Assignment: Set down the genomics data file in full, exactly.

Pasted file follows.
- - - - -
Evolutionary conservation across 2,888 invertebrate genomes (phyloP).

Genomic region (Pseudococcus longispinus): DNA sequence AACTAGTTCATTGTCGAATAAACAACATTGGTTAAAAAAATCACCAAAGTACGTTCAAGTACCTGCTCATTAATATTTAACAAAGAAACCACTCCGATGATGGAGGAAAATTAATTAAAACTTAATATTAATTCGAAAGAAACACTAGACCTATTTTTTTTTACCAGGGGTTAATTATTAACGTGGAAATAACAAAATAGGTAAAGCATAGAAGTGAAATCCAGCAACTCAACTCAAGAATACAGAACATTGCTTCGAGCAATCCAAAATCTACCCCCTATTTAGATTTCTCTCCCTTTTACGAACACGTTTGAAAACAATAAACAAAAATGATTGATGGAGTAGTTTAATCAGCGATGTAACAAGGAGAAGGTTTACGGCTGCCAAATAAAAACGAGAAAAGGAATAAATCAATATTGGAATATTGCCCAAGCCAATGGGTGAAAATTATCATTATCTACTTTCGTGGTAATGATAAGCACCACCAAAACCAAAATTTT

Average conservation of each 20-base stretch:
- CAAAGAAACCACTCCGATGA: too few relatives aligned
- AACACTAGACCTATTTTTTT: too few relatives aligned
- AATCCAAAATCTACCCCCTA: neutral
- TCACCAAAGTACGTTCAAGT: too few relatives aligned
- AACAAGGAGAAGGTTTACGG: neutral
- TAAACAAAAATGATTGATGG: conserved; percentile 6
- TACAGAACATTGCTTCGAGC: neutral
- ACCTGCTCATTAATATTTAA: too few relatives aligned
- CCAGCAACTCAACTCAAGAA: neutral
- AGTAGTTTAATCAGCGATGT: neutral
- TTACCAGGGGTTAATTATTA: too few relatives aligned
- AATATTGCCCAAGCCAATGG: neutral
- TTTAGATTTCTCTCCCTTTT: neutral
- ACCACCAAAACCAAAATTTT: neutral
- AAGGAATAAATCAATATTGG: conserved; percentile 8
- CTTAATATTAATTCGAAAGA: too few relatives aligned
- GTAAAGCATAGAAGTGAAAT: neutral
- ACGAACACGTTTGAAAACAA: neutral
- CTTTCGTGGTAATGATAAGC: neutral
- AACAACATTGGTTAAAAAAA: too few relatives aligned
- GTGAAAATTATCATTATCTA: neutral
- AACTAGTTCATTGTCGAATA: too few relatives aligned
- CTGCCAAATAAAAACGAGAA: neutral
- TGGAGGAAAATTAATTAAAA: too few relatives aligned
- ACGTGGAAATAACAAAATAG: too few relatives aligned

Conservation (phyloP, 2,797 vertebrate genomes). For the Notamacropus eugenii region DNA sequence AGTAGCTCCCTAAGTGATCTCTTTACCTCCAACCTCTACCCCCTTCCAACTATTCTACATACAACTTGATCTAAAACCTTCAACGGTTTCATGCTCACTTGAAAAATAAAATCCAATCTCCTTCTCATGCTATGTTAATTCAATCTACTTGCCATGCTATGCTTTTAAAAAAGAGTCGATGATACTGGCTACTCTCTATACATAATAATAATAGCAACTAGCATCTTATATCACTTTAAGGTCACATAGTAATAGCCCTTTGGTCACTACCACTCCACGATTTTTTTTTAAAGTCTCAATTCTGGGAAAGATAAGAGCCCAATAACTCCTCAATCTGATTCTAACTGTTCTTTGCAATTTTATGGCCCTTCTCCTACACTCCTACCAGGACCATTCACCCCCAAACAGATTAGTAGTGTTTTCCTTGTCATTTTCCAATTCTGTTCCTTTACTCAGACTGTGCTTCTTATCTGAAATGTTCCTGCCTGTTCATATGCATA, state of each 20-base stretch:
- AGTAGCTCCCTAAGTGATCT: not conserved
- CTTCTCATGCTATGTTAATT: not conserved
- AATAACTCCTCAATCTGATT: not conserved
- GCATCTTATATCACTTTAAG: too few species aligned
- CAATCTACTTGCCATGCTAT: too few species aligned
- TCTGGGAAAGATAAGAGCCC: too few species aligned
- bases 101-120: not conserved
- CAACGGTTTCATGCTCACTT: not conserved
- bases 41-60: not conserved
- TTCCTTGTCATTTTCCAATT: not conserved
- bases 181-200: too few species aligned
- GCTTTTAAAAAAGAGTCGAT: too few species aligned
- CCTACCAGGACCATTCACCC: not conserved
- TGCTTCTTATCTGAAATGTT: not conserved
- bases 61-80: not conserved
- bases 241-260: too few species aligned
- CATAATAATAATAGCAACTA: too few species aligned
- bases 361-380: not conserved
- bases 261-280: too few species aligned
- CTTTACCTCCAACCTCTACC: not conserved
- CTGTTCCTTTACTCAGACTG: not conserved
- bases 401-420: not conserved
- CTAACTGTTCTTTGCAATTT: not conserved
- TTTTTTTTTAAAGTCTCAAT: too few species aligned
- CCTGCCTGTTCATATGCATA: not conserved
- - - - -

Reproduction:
Evolutionary conservation across 2,888 invertebrate genomes (phyloP).

Genomic region (Pseudococcus longispinus): DNA sequence AACTAGTTCATTGTCGAATAAACAACATTGGTTAAAAAAATCACCAAAGTACGTTCAAGTACCTGCTCATTAATATTTAACAAAGAAACCACTCCGATGATGGAGGAAAATTAATTAAAACTTAATATTAATTCGAAAGAAACACTAGACCTATTTTTTTTTACCAGGGGTTAATTATTAACGTGGAAATAACAAAATAGGTAAAGCATAGAAGTGAAATCCAGCAACTCAACTCAAGAATACAGAACATTGCTTCGAGCAATCCAAAATCTACCCCCTATTTAGATTTCTCTCCCTTTTACGAACACGTTTGAAAACAATAAACAAAAATGATTGATGGAGTAGTTTAATCAGCGATGTAACAAGGAGAAGGTTTACGGCTGCCAAATAAAAACGAGAAAAGGAATAAATCAATATTGGAATATTGCCCAAGCCAATGGGTGAAAATTATCATTATCTACTTTCGTGGTAATGATAAGCACCACCAAAACCAAAATTTT

Average conservation of each 20-base stretch:
- CAAAGAAACCACTCCGATGA: too few relatives aligned
- AACACTAGACCTATTTTTTT: too few relatives aligned
- AATCCAAAATCTACCCCCTA: neutral
- TCACCAAAGTACGTTCAAGT: too few relatives aligned
- AACAAGGAGAAGGTTTACGG: neutral
- TAAACAAAAATGATTGATGG: conserved; percentile 6
- TACAGAACATTGCTTCGAGC: neutral
- ACCTGCTCATTAATATTTAA: too few relatives aligned
- CCAGCAACTCAACTCAAGAA: neutral
- AGTAGTTTAATCAGCGATGT: neutral
- TTACCAGGGGTTAATTATTA: too few relatives aligned
- AATATTGCCCAAGCCAATGG: neutral
- TTTAGATTTCTCTCCCTTTT: neutral
- ACCACCAAAACCAAAATTTT: neutral
- AAGGAATAAATCAATATTGG: conserved; percentile 8
- CTTAATATTAATTCGAAAGA: too few relatives aligned
- GTAAAGCATAGAAGTGAAAT: neutral
- ACGAACACGTTTGAAAACAA: neutral
- CTTTCGTGGTAATGATAAGC: neutral
- AACAACATTGGTTAAAAAAA: too few relatives aligned
- GTGAAAATTATCATTATCTA: neutral
- AACTAGTTCATTGTCGAATA: too few relatives aligned
- CTGCCAAATAAAAACGAGAA: neutral
- TGGAGGAAAATTAATTAAAA: too few relatives aligned
- ACGTGGAAATAACAAAATAG: too few relatives aligned

Conservation (phyloP, 2,797 vertebrate genomes). For the Notamacropus eugenii region DNA sequence AGTAGCTCCCTAAGTGATCTCTTTACCTCCAACCTCTACCCCCTTCCAACTATTCTACATACAACTTGATCTAAAACCTTCAACGGTTTCATGCTCACTTGAAAAATAAAATCCAATCTCCTTCTCATGCTATGTTAATTCAATCTACTTGCCATGCTATGCTTTTAAAAAAGAGTCGATGATACTGGCTACTCTCTATACATAATAATAATAGCAACTAGCATCTTATATCACTTTAAGGTCACATAGTAATAGCCCTTTGGTCACTACCACTCCACGATTTTTTTTTAAAGTCTCAATTCTGGGAAAGATAAGAGCCCAATAACTCCTCAATCTGATTCTAACTGTTCTTTGCAATTTTATGGCCCTTCTCCTACACTCCTACCAGGACCATTCACCCCCAAACAGATTAGTAGTGTTTTCCTTGTCATTTTCCAATTCTGTTCCTTTACTCAGACTGTGCTTCTTATCTGAAATGTTCCTGCCTGTTCATATGCATA, state of each 20-base stretch:
- AGTAGCTCCCTAAGTGATCT: not conserved
- CTTCTCATGCTATGTTAATT: not conserved
- AATAACTCCTCAATCTGATT: not conserved
- GCATCTTATATCACTTTAAG: too few species aligned
- CAATCTACTTGCCATGCTAT: too few species aligned
- TCTGGGAAAGATAAGAGCCC: too few species aligned
- bases 101-120: not conserved
- CAACGGTTTCATGCTCACTT: not conserved
- bases 41-60: not conserved
- TTCCTTGTCATTTTCCAATT: not conserved
- bases 181-200: too few species aligned
- GCTTTTAAAAAAGAGTCGAT: too few species aligned
- CCTACCAGGACCATTCACCC: not conserved
- TGCTTCTTATCTGAAATGTT: not conserved
- bases 61-80: not conserved
- bases 241-260: too few species aligned
- CATAATAATAATAGCAACTA: too few species aligned
- bases 361-380: not conserved
- bases 261-280: too few species aligned
- CTTTACCTCCAACCTCTACC: not conserved
- CTGTTCCTTTACTCAGACTG: not conserved
- bases 401-420: not conserved
- CTAACTGTTCTTTGCAATTT: not conserved
- TTTTTTTTTAAAGTCTCAAT: too few species aligned
- CCTGCCTGTTCATATGCATA: not conserved